Time-Lapse Built In
A built in time-lapse mode will allow continuous shooting throughout a prolonged period of time to be compressed into a sped up video.
Video File Format
Different cameras can record in various video file formats. The File format you record in can impact how you edit and use the files.
MP4, H.264, H.265
MPEG-4, AVCHD Ver. 2.0, XAVC S

Canon EOS R50 vs Sony a6400 Features and Benefits

The Sony a6400 wins the features comparison with a score of 81/100, while the Canon EOS R50 scores 72/100. Both cameras have several specs in common, which include a 3-inch touchscreen, flip screen, and wireless connectivity options like WIFI and Bluetooth. Neither camera features GPS.

The Sony a6400 excels in terms of screen resolution, boasting 921,600 dots compared to the Canon EOS R50’s 1,620,000 dots. This higher resolution provides the Sony a6400 users with a clearer and more detailed view of their images and videos during playback and live view, enhancing the overall shooting experience.

On the other hand, the Canon EOS R50 does not have any significant advantages over the Sony a6400 in the features department. Both cameras share essential features that cater to modern photography needs, such as touchscreens, flip screens, and wireless connectivity options.

Based on this comparison, the Sony a6400 emerges as the better camera in terms of features. It offers a higher screen resolution, which improves the user experience while maintaining the same essential features as the Canon EOS R50. Meanwhile, the Canon EOS R50 does not provide any additional benefits over the Sony a6400. As a result, the Sony a6400 is the recommended choice for those prioritizing camera features and overall performance.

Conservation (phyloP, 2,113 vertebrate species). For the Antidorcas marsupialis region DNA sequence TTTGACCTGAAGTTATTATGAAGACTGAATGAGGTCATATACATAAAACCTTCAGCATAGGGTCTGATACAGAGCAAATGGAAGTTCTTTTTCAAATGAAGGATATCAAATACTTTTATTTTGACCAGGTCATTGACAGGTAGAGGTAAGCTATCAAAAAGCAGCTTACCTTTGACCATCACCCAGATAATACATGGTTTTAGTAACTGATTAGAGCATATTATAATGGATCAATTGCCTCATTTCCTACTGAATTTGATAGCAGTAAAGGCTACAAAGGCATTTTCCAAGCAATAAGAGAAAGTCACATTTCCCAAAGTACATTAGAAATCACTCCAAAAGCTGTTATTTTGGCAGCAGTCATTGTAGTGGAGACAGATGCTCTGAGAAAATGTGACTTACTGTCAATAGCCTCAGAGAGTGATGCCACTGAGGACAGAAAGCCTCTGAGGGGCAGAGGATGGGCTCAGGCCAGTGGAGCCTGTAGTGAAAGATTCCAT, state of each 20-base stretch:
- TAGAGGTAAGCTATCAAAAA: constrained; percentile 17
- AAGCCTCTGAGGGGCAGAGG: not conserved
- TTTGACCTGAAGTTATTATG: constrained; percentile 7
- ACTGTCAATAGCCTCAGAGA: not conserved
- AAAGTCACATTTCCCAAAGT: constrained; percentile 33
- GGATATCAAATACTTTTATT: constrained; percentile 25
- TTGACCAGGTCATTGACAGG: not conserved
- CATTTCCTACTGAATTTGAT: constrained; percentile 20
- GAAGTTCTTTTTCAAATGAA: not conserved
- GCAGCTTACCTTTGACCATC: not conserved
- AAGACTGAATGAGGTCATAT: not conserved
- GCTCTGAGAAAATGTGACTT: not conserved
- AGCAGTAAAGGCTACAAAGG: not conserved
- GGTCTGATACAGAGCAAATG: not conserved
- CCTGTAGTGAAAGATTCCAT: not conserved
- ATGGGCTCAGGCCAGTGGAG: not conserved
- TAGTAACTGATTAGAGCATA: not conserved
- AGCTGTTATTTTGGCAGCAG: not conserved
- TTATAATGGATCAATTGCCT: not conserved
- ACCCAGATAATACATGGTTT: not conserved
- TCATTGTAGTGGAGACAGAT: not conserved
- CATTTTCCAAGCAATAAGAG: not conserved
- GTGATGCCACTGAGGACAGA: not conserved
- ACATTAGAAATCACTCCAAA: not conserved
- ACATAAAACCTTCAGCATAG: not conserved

Built-in Flash
A built-in flash will often be positioned right above the lens. This will automatically pop up when you activate it.
External Flash
External flashes are often connected through a hot shoe at the top of a camera, or a cable at the side of the camera.
GPS features in a camera will include location metadata to each of your photographs.
Weather Sealing
Weather sealing capabilities will give you more confidence when shooting in unfavourable conditions.
Screen Type
Touch Screen
Touchscreen allows you to change camera settings and access menus with a swipe of your finger, instead of using buttons.
Screen Size
Screen Resolution
Screen dots indicate the resolution of the LCD screen by including each sub pixel.
1,620,000 dots
921,600 dots
Flip Screen
A flip screen (or articulating screen) is a second screen which can flip out from the side or top of the camera. This rotating screen allows you more freedom to take photos at different angles.
Live View
Live View feature allows you to see a continuous live video of what is being seen through your lens.